Thank you for the hit question. Yes, it is true that climatic uncertainty has become the new normal. You see, the hurricane Patricia which lashed in Mexico last week was a surprise in respect of nature and characteristics.But it is not acceptable that we would continue to accept this new normal play havoc on us. We have to redesign our model architecture in a way that the associated risk out of those uncertainties be well represented. While doing so, we need to address the following;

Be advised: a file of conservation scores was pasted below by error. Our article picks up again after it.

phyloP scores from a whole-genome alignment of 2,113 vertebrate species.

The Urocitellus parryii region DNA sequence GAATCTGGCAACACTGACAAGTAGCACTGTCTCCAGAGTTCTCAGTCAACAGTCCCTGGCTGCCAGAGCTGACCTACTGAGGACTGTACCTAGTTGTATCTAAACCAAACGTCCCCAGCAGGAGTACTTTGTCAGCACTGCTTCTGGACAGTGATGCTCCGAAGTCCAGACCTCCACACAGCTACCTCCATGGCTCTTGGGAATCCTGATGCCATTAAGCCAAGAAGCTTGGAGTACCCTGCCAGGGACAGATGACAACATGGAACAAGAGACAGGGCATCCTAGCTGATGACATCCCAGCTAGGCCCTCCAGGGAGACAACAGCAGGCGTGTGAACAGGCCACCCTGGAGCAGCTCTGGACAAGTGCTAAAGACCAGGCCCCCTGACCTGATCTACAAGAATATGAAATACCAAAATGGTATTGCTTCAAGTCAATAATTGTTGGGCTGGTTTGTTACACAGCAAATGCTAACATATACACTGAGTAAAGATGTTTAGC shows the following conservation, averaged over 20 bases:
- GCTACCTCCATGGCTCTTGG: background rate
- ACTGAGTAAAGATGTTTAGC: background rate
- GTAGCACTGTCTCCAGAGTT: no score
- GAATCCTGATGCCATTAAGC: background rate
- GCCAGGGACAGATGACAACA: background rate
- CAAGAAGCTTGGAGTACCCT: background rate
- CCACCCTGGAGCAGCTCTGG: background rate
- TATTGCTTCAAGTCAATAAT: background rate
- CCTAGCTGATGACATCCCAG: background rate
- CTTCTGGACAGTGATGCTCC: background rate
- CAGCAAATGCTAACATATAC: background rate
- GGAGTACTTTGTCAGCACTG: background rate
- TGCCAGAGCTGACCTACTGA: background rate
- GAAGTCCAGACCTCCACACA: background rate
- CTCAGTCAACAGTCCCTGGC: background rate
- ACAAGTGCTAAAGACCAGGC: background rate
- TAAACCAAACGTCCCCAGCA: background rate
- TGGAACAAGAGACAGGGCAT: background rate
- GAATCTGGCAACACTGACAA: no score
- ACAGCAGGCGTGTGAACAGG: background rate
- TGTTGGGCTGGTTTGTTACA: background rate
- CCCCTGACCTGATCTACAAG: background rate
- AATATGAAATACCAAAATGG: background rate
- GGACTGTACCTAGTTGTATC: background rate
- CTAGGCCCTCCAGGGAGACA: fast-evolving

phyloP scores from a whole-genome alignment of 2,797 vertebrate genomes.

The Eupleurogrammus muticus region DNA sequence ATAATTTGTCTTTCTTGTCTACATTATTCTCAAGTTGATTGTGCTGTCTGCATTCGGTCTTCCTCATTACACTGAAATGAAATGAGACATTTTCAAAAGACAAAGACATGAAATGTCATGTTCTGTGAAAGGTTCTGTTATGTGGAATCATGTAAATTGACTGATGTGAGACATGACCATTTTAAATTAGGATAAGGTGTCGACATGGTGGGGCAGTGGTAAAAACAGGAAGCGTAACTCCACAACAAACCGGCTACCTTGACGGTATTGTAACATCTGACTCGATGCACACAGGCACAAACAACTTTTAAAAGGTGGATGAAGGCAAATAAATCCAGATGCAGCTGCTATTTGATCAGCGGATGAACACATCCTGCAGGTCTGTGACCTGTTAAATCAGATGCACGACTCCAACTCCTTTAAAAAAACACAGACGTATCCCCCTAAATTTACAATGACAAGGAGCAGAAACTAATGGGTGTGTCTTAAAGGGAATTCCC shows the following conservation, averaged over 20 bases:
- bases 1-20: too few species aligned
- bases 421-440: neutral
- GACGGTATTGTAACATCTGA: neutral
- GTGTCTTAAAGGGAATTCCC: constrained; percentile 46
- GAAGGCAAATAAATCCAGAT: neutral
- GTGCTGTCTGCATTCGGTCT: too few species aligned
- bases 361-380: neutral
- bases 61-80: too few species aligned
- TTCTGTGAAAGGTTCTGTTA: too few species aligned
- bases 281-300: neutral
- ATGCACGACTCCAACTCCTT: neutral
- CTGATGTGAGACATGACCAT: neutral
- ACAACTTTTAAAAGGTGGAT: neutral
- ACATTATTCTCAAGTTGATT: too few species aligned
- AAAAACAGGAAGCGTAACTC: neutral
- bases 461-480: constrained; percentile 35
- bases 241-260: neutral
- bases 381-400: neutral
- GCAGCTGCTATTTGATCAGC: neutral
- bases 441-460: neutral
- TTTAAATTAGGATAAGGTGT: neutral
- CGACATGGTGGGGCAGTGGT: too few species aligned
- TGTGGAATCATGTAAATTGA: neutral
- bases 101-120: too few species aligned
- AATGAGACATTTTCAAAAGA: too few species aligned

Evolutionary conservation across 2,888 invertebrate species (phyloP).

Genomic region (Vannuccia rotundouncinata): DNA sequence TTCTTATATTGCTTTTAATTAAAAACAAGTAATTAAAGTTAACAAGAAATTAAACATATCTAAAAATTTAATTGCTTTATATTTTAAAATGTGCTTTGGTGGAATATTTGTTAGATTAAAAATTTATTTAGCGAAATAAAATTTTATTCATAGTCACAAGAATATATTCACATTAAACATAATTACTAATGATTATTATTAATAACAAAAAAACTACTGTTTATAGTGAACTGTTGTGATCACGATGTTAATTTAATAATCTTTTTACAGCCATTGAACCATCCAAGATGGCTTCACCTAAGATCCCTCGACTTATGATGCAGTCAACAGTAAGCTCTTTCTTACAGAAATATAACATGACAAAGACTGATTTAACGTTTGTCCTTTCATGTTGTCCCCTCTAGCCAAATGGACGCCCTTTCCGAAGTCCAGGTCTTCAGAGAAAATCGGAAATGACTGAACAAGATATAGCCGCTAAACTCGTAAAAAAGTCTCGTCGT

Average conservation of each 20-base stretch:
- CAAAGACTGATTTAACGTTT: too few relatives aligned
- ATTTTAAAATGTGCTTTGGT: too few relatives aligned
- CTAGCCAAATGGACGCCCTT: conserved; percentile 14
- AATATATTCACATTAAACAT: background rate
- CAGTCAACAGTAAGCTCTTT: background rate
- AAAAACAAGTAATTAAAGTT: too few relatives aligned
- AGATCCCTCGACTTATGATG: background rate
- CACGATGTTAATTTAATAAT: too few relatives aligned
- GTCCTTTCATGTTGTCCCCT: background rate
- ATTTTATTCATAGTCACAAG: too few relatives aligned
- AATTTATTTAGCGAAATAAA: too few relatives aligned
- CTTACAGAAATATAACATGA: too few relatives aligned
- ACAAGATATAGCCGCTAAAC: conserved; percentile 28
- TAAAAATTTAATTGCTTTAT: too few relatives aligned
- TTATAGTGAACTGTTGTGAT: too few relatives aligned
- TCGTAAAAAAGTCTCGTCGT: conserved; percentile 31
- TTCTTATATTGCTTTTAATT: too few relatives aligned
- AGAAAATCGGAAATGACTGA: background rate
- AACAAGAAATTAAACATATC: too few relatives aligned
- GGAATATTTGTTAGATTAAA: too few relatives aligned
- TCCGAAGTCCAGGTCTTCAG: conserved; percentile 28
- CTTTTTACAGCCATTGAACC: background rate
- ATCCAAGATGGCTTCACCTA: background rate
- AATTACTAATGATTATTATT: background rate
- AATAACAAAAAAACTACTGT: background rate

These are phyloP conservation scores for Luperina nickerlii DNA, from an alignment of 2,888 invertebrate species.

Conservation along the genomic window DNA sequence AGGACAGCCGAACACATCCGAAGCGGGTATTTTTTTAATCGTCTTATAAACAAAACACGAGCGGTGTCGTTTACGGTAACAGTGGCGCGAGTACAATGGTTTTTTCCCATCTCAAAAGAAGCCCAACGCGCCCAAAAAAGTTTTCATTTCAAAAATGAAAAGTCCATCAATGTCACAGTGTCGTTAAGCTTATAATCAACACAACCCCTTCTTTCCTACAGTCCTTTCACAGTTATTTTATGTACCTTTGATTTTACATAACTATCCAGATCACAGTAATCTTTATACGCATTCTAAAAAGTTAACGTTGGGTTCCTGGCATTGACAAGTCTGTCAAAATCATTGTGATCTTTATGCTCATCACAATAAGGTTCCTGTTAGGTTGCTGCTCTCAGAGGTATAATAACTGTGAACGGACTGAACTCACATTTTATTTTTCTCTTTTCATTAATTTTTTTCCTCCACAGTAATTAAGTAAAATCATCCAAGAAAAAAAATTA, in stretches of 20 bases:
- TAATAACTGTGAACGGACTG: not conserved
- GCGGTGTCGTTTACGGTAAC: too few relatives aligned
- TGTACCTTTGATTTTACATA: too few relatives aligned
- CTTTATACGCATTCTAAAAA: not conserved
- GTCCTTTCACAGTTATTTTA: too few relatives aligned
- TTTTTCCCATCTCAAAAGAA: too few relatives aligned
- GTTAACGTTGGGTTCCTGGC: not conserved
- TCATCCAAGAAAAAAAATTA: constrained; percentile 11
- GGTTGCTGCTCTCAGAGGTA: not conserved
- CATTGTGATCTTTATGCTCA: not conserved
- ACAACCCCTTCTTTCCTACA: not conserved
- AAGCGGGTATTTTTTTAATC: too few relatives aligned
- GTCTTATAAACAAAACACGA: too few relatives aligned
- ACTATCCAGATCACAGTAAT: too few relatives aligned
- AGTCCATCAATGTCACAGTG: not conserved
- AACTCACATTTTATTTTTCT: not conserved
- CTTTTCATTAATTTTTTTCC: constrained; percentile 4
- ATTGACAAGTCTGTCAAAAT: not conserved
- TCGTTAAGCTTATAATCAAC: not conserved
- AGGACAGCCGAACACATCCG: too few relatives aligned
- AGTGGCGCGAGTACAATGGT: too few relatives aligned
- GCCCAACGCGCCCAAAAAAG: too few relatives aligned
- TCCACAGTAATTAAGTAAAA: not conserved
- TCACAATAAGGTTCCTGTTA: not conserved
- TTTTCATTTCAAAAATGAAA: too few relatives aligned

Statistical models built out of longterm historical data and on the basis of probabilistic assumptions may likely to be affected. Generally, multi-model ensemble is generally used to overcome the limitation of various model and reduce model error and uncertainties. But this initiative may not be sufficient. We should remember that the forecast out of probabilistic models are limited by the statistics of fed historical timeseries data which with the progression of time and occurrence of new normal events proves less representative day by day. On the other hand, the numerical models generally provides the forecast output based on the limitation of assumptions in its model physics and dynamics. The numerical weather or climate model physics, dynamics are developed primarily based on temperate regime. Therefore, many efficient model lacks its approximate representative tropical model physics and dynamics and thus add up a high systematic bias, which becomes very difficult to ameliorate later on, due to forecast based on this. Therefore, model physics and dynamics have to be relooked once based on the regional application and model assumptions. Realistic good satellite based predictor variables are required to be identified for the model physics and dynamics so that high spatio-temporal resolution model input data be fed to the region specific model. Satellite data assimilation into the dynamic or numerical model has already been progressed a lot. But there is a need to relook into the tropical region specific model physics and dynamics. The identification of oceanic component in new normal should also be relooked into. The new normal are affecting the ocean also. Or in other way, we can say that the exposure of new normals on the ocean which have a long memory may gradually affect the oceanic dynamics in very different way. This is also being reflected in finding the weak global teleconnection to the regional weather now-a-days. For example, the relationship between ENSO activity and regional and local precipitation is decaying day by day. Most of the global numerical models are built generally strongly as a robust AGCM with nearly no representation of this global teleconnectivity parameter. This has a deep bearing in the model efficiency in predicting the new normals. Thus, we can relook into the issue of new normals in weather and finetune the available models, developing or modifying the associated model physics and dynamics, assimilating the satellite input variable and minimize the model error in forecasting the new normals and come up with a reasonable agricultural strategy for a tropical country like India.